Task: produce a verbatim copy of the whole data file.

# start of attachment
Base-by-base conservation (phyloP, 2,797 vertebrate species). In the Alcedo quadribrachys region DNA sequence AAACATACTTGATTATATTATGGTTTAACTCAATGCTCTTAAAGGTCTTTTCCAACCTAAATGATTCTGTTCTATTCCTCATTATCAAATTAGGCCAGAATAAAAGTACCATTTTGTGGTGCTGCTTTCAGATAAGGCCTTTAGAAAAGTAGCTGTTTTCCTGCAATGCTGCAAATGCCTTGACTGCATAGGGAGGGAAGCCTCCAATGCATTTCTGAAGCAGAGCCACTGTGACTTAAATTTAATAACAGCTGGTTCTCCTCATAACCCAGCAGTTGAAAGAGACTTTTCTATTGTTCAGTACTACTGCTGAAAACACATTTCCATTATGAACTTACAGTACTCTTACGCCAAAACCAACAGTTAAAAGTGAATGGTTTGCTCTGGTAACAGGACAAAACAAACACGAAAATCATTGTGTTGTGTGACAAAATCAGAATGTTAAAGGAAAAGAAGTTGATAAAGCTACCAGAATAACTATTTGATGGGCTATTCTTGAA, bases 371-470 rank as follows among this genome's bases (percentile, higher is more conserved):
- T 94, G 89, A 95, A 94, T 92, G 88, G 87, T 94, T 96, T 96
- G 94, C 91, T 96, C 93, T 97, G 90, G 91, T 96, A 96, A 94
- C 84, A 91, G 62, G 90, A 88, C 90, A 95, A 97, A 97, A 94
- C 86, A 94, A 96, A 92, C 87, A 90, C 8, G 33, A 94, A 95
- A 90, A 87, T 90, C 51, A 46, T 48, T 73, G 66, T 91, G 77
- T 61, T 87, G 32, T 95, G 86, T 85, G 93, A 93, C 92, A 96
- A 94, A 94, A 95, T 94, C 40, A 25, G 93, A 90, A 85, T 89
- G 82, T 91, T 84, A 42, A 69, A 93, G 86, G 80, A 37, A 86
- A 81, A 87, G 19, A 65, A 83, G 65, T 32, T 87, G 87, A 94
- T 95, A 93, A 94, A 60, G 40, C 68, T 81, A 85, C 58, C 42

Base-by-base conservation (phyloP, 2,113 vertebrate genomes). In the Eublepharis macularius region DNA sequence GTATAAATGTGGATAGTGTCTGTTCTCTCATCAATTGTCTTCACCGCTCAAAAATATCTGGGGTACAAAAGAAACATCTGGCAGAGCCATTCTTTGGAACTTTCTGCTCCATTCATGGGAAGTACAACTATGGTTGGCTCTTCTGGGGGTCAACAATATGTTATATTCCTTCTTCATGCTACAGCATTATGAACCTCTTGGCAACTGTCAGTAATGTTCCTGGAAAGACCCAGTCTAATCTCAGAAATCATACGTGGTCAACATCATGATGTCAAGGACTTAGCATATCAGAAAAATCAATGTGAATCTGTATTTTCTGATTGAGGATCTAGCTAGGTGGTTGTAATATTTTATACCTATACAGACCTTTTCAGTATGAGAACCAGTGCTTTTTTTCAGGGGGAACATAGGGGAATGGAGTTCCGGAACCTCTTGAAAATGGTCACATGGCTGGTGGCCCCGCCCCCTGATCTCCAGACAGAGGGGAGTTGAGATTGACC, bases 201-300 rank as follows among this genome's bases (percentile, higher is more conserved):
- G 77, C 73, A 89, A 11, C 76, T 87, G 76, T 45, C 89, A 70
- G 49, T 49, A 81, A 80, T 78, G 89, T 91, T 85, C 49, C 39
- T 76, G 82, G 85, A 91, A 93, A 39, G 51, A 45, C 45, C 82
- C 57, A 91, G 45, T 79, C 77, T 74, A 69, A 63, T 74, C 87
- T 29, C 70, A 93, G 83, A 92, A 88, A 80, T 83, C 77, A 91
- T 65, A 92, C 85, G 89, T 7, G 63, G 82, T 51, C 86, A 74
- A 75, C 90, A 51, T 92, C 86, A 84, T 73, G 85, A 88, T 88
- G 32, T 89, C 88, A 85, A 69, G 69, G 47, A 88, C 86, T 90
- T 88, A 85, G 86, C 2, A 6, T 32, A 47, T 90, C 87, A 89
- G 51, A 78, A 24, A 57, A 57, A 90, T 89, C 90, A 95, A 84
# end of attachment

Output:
Base-by-base conservation (phyloP, 2,797 vertebrate species). In the Alcedo quadribrachys region DNA sequence AAACATACTTGATTATATTATGGTTTAACTCAATGCTCTTAAAGGTCTTTTCCAACCTAAATGATTCTGTTCTATTCCTCATTATCAAATTAGGCCAGAATAAAAGTACCATTTTGTGGTGCTGCTTTCAGATAAGGCCTTTAGAAAAGTAGCTGTTTTCCTGCAATGCTGCAAATGCCTTGACTGCATAGGGAGGGAAGCCTCCAATGCATTTCTGAAGCAGAGCCACTGTGACTTAAATTTAATAACAGCTGGTTCTCCTCATAACCCAGCAGTTGAAAGAGACTTTTCTATTGTTCAGTACTACTGCTGAAAACACATTTCCATTATGAACTTACAGTACTCTTACGCCAAAACCAACAGTTAAAAGTGAATGGTTTGCTCTGGTAACAGGACAAAACAAACACGAAAATCATTGTGTTGTGTGACAAAATCAGAATGTTAAAGGAAAAGAAGTTGATAAAGCTACCAGAATAACTATTTGATGGGCTATTCTTGAA, bases 371-470 rank as follows among this genome's bases (percentile, higher is more conserved):
- T 94, G 89, A 95, A 94, T 92, G 88, G 87, T 94, T 96, T 96
- G 94, C 91, T 96, C 93, T 97, G 90, G 91, T 96, A 96, A 94
- C 84, A 91, G 62, G 90, A 88, C 90, A 95, A 97, A 97, A 94
- C 86, A 94, A 96, A 92, C 87, A 90, C 8, G 33, A 94, A 95
- A 90, A 87, T 90, C 51, A 46, T 48, T 73, G 66, T 91, G 77
- T 61, T 87, G 32, T 95, G 86, T 85, G 93, A 93, C 92, A 96
- A 94, A 94, A 95, T 94, C 40, A 25, G 93, A 90, A 85, T 89
- G 82, T 91, T 84, A 42, A 69, A 93, G 86, G 80, A 37, A 86
- A 81, A 87, G 19, A 65, A 83, G 65, T 32, T 87, G 87, A 94
- T 95, A 93, A 94, A 60, G 40, C 68, T 81, A 85, C 58, C 42

Base-by-base conservation (phyloP, 2,113 vertebrate genomes). In the Eublepharis macularius region DNA sequence GTATAAATGTGGATAGTGTCTGTTCTCTCATCAATTGTCTTCACCGCTCAAAAATATCTGGGGTACAAAAGAAACATCTGGCAGAGCCATTCTTTGGAACTTTCTGCTCCATTCATGGGAAGTACAACTATGGTTGGCTCTTCTGGGGGTCAACAATATGTTATATTCCTTCTTCATGCTACAGCATTATGAACCTCTTGGCAACTGTCAGTAATGTTCCTGGAAAGACCCAGTCTAATCTCAGAAATCATACGTGGTCAACATCATGATGTCAAGGACTTAGCATATCAGAAAAATCAATGTGAATCTGTATTTTCTGATTGAGGATCTAGCTAGGTGGTTGTAATATTTTATACCTATACAGACCTTTTCAGTATGAGAACCAGTGCTTTTTTTCAGGGGGAACATAGGGGAATGGAGTTCCGGAACCTCTTGAAAATGGTCACATGGCTGGTGGCCCCGCCCCCTGATCTCCAGACAGAGGGGAGTTGAGATTGACC, bases 201-300 rank as follows among this genome's bases (percentile, higher is more conserved):
- G 77, C 73, A 89, A 11, C 76, T 87, G 76, T 45, C 89, A 70
- G 49, T 49, A 81, A 80, T 78, G 89, T 91, T 85, C 49, C 39
- T 76, G 82, G 85, A 91, A 93, A 39, G 51, A 45, C 45, C 82
- C 57, A 91, G 45, T 79, C 77, T 74, A 69, A 63, T 74, C 87
- T 29, C 70, A 93, G 83, A 92, A 88, A 80, T 83, C 77, A 91
- T 65, A 92, C 85, G 89, T 7, G 63, G 82, T 51, C 86, A 74
- A 75, C 90, A 51, T 92, C 86, A 84, T 73, G 85, A 88, T 88
- G 32, T 89, C 88, A 85, A 69, G 69, G 47, A 88, C 86, T 90
- T 88, A 85, G 86, C 2, A 6, T 32, A 47, T 90, C 87, A 89
- G 51, A 78, A 24, A 57, A 57, A 90, T 89, C 90, A 95, A 84